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I’ve fielded several questions recently regarding agile development methodologies. People seem to want a quick binary response: do we support and approve of agile methods or not? Unfortunately, our reaction is not so clearly black-and-while. One thing for certain is that the agile approach has enthusiastic supporters. Tackling the topic via a Design Tip might be akin to discussing someone’s religion after having read a bit about it on the Internet – likely a fool-hardy proposition, but we’ll jump in regardless.

First of all, what is agile software development? As with most things related to information technology, agile development takes on slightly different meanings depending on who you talk to or what you read. In general, it refers to a group of methodologies, including Extreme Programming, SCRUM, Adaptive Software Development and others, which share a common focus on iterative development and minimizing risk by delivering new functionality in short timeframes, often measured in weeks. These approaches were initially referred to as ‘light-weight methodologies’ in contrast to more regimented, documentation-intensive traditional methods. The term ‘agile’ was adopted in 2001 when a group of prominent thought leaders convened to discuss the common threads of their methodologies. The group published the Agile Manifesto (www.agilemanifesto.org) to encapsulate their shared beliefs and the non-profit Agile Alliance was established. Scott Ambler, author of several books on the subject, sums it up in a sound bite: “Agile is an iterative and incremental (evolutionary) approach to software development which is performed in a highly collaborative manner with ‘just enough’ ceremony.”

There are many principals or tenets of the agile approach that resonate and tightly align with the Kimball Method’s standard techniques:

  • Focus on the primary objective of delivering business value. This has been our mantra for decades.
  • Value collaboration between the development team and stakeholders, especially business representatives. Like the agile camp, we strongly encourage a close relationship and partnership with the business.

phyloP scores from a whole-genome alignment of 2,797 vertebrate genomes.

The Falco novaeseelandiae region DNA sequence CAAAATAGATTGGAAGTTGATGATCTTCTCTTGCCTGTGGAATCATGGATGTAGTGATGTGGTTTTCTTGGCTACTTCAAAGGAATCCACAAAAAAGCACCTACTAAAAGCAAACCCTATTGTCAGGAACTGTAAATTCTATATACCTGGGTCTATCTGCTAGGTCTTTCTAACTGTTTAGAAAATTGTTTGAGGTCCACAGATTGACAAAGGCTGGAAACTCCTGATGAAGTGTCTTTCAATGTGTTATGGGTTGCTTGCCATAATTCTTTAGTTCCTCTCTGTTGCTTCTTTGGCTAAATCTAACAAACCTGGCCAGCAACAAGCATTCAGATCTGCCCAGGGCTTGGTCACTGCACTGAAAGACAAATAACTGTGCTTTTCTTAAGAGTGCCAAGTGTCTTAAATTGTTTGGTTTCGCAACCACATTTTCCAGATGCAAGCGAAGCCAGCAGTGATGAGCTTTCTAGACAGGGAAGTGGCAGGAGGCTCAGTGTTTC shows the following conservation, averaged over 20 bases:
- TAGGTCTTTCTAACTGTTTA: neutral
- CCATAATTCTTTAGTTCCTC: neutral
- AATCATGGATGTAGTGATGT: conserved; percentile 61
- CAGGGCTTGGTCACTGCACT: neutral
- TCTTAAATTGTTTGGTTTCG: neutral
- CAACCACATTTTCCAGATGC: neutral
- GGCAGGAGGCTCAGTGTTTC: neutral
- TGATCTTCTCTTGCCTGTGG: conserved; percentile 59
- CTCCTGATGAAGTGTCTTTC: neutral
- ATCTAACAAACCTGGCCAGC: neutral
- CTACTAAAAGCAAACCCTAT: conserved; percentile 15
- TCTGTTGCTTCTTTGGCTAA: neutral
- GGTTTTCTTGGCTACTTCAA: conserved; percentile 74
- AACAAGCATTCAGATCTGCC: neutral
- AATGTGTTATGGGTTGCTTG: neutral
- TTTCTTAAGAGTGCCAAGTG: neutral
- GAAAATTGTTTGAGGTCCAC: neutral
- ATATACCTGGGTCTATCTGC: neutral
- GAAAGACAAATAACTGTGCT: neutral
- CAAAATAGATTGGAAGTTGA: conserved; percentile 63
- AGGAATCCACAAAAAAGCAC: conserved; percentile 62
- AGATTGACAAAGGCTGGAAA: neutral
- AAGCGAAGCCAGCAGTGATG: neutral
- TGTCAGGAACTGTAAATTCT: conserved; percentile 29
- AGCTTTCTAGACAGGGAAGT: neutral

• Stress the importance of ongoing face-to-face communication, feedback and prioritization with the business stakeholders. While the Kimball Method encourages some written documentation, we don’t want the burden to be overly onerous (or pointless).
  • Adapt quickly to inevitably-evolving requirements.
  • Tackle development of re-usable software in an iterative, incremental manner with concurrent, overlapping tasks. As an aside, standardizing on the ‘agile’ nomenclature was a marketing triumph; wouldn’t you rather be agile than spiraling or stuck in a waterfall (methodology)?

So what’s the bottom line? In reality, one size seldom fits all, despite what the label claims. From my vantage point, there’s a time and place for agile techniques when creating a DW/BI system. They seem to naturally fit with the front-end business intelligence layer. Designing and developing the analytic reports and analyses involves unpredictable, rapidly changing requirements. The developers often have strong business acumen and curiosity, allowing them to communicate effectively with the business users. In fact, we suggest that BI-focused team members cohabitate with the business so they’re readily available and responsive; this in turn encourages more business involvement. It’s reasonable to deliver functionality in a matter of weeks. At the other end of the spectrum, the real world wrangling of the data is inherently more complex and dependent on order. While we support reducing ETL kitchen development time, the essential tasks realistically take months, not weeks, in our experience.

One final word of caution: some DW/BI development teams have naturally fallen into the trap of creating analytic or reporting solutions in a vacuum. In most of these situations, the team worked with a small set of users to extract a limited set of source data and make it available to solve their unique problems. The outcome is often a stand-alone data stovepipe that can’t be leveraged by others or worse yet, delivers data that doesn’t tie to the organization’s other analytic information. We encourage agility, when appropriate, however building isolated data sets must be avoided. As with most things in life, moderation and balance between extremes is almost always prudent.

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